Powered by NewsLook.com
Scientists Find Link Between Gestational Diabetes And Autism

Scientists Find Link Between Gestational Diabetes And Autism

Newsy (Apr. 17, 2015) Researchers who analyzed data from over 300,000 kids and their mothers say they&apos;ve found a link between gestational diabetes and autism. Video provided by Newsy
Powered by NewsLook.com
Video Messages Help Reassure Dementia Patients

Video Messages Help Reassure Dementia Patients

AP (Apr. 17, 2015) Family members are prerecording messages as part of a unique pilot program at the Hebrew Home in New York. The videos are trying to help victims of Alzheimer&apos;s disease and other forms of dementia break through the morning fog of forgetfulness. (April 17) Video provided by AP
Powered by NewsLook.com
Common Pain Reliever Might Dull Your Emotions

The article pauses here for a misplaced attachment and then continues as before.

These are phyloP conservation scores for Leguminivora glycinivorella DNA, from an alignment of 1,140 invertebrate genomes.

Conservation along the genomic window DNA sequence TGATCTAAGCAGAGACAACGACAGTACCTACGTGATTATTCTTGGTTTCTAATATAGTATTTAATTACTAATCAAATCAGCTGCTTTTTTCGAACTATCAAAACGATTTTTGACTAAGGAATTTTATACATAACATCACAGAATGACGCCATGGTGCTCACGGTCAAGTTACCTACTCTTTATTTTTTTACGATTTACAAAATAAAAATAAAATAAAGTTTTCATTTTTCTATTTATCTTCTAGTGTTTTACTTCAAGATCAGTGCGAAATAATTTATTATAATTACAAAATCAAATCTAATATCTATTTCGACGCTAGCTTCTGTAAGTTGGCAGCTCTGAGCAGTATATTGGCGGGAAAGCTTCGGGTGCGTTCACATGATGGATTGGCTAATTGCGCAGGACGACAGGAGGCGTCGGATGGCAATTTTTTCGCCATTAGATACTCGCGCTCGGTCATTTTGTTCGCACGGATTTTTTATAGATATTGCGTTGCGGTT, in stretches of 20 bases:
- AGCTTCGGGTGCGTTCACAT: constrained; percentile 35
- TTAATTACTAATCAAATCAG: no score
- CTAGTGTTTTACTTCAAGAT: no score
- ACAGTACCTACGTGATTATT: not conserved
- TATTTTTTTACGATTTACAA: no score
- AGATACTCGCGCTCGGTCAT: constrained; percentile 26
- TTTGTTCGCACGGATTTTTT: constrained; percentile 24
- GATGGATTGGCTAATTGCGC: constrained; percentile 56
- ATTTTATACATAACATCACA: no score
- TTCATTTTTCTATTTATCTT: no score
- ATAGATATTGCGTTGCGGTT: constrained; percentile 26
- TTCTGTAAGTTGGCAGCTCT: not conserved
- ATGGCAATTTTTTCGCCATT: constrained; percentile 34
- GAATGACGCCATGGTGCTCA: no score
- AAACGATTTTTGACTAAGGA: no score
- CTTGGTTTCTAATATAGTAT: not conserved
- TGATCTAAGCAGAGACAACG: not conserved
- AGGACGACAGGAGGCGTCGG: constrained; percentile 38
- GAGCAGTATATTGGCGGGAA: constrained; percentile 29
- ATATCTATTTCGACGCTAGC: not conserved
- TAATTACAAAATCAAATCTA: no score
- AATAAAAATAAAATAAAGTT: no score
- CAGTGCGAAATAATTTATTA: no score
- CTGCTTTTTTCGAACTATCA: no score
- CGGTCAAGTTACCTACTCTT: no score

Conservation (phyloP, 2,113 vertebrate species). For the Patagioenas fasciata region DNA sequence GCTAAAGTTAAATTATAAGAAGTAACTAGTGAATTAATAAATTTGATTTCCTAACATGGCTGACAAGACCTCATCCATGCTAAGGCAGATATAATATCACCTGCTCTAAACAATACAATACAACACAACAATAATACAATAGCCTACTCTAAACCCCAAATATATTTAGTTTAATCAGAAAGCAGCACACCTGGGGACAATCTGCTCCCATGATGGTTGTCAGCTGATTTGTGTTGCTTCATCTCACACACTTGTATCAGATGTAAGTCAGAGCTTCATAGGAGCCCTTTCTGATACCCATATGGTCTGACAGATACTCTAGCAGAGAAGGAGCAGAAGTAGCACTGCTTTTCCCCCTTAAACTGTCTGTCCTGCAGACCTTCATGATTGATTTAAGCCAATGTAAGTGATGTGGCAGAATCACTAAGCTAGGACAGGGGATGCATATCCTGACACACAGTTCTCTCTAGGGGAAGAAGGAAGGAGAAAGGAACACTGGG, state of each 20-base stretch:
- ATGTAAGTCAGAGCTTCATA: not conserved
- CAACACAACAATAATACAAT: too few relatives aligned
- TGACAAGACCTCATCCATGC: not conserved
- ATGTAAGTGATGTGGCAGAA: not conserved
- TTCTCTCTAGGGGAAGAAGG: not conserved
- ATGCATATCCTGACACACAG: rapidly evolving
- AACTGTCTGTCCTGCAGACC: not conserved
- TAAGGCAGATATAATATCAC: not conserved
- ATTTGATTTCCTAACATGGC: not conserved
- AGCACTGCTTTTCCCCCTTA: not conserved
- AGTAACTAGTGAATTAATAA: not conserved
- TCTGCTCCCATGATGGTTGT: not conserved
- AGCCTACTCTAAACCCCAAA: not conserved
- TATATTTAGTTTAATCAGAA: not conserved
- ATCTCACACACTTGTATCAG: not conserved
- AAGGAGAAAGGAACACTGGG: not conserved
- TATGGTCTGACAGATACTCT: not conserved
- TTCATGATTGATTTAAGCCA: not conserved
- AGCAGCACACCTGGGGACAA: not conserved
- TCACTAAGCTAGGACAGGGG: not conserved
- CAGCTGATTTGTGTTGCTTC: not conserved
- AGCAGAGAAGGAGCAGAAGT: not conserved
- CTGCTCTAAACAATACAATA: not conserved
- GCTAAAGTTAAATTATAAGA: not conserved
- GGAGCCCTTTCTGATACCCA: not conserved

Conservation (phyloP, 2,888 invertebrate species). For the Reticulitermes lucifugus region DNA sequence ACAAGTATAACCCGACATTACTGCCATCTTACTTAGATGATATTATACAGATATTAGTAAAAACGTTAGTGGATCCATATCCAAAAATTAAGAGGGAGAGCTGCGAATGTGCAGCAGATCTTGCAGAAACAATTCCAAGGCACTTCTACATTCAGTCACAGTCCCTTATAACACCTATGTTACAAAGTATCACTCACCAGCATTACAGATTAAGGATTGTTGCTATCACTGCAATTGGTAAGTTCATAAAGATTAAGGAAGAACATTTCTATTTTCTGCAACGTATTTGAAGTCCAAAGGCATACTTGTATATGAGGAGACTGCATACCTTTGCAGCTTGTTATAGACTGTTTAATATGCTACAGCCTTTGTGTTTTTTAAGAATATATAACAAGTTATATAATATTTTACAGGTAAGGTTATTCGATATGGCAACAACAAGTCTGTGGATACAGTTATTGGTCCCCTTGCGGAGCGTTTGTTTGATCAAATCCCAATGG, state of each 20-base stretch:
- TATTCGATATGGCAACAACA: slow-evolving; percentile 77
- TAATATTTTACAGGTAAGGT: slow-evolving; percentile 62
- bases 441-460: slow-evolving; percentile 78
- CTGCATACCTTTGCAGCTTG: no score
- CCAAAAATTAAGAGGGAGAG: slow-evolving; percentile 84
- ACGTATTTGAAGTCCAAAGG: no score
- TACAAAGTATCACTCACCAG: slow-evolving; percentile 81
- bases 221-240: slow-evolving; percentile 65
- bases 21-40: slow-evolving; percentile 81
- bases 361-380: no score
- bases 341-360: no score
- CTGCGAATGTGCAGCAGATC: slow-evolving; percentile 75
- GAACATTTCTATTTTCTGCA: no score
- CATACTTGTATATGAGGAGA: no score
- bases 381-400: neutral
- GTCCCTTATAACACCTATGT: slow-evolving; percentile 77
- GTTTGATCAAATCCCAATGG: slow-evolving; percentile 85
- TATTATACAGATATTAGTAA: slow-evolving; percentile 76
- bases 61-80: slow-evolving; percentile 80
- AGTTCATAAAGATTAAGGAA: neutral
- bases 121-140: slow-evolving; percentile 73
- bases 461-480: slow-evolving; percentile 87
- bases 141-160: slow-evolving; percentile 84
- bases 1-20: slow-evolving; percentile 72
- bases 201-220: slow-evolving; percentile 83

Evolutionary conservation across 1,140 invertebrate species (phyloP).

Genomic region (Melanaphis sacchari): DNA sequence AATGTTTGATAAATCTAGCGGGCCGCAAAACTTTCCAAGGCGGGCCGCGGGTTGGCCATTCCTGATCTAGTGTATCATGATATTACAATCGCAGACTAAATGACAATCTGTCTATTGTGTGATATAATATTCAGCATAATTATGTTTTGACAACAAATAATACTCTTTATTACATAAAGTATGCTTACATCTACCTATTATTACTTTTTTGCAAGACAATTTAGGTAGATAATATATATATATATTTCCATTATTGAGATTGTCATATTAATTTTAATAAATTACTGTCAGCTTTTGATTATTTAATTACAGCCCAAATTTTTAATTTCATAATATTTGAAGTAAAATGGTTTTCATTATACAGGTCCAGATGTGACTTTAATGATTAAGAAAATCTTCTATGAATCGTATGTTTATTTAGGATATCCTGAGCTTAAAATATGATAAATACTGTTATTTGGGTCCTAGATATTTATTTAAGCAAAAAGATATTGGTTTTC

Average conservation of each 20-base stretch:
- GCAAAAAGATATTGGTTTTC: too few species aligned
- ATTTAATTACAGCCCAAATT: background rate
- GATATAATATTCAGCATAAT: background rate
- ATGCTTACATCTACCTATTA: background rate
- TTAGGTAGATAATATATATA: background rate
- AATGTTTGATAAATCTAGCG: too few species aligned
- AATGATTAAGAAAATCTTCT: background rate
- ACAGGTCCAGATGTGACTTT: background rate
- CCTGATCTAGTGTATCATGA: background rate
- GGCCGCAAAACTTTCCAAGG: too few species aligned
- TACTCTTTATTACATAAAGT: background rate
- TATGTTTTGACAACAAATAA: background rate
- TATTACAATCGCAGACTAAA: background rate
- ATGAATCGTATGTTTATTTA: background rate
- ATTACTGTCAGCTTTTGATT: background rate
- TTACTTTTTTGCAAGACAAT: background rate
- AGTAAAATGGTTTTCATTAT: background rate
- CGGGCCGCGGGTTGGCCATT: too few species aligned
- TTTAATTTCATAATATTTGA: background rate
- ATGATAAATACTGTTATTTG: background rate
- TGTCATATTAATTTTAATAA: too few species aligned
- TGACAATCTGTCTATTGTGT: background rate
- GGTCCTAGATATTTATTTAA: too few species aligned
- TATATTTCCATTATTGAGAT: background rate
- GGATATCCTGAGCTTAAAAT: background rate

Common Pain Reliever Might Dull Your Emotions

Newsy (Apr. 16, 2015) Each week, millions of Americans take acetaminophen to dull minor aches and pains. Now researchers say it might blunt life&apos;s highs and lows, too. Video provided by Newsy
Powered by NewsLook.com

Search ScienceDaily

Number of stories in archives: 140,361

Find with keyword(s):
Enter a keyword or phrase to search ScienceDaily for related topics and research stories.

Save/Print:
Share:

Breaking News:

Strange & Offbeat Stories


Health & Medicine

Mind & Brain

Living & Well

In Other News

... from NewsDaily.com

Science News

Health News

Environment News

Technology News



Save/Print:
Share:

Free Subscriptions


Get the latest science news with ScienceDaily's free email newsletters, updated daily and weekly. Or view hourly updated newsfeeds in your RSS reader:

Get Social & Mobile


Keep up to date with the latest news from ScienceDaily via social networks and mobile apps:

Have Feedback?


Tell us what you think of ScienceDaily -- we welcome both positive and negative comments. Have any problems using the site? Questions?
Mobile: iPhone Android Web
Follow: Facebook Twitter Google+
Subscribe: RSS Feeds Email Newsletters
Latest Headlines Health & Medicine Mind & Brain Space & Time Matter & Energy Computers & Math Plants & Animals Earth & Climate Fossils & Ruins